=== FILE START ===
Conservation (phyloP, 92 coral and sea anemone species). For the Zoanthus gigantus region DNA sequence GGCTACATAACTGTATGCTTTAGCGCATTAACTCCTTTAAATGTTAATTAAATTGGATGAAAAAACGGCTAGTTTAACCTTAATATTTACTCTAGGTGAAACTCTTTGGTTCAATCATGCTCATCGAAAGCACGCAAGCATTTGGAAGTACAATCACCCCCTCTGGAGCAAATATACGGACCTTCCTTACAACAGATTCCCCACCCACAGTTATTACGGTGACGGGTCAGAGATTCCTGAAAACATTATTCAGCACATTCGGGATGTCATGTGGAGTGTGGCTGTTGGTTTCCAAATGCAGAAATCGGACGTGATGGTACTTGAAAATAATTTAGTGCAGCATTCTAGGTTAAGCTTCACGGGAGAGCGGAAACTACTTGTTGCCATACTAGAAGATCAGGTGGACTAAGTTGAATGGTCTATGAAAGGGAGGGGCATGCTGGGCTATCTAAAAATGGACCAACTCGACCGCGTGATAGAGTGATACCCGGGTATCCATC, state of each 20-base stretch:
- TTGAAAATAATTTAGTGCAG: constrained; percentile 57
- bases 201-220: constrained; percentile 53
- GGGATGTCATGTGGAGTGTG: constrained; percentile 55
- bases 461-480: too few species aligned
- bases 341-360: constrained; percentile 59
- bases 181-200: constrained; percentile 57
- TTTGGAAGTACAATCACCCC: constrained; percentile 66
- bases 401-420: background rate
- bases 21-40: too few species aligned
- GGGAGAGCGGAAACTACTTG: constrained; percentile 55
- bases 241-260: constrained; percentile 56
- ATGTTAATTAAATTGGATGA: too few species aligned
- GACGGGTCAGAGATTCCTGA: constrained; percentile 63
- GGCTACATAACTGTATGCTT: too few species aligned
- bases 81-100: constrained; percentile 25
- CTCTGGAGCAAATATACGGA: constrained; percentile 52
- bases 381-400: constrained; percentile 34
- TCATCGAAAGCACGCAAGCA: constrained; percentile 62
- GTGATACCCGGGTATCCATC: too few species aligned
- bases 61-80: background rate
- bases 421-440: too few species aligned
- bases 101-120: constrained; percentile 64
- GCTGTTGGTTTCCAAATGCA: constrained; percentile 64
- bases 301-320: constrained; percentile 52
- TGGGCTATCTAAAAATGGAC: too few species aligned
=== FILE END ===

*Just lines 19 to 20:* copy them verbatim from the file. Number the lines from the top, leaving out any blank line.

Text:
- TCATCGAAAGCACGCAAGCA: constrained; percentile 62
- GTGATACCCGGGTATCCATC: too few species aligned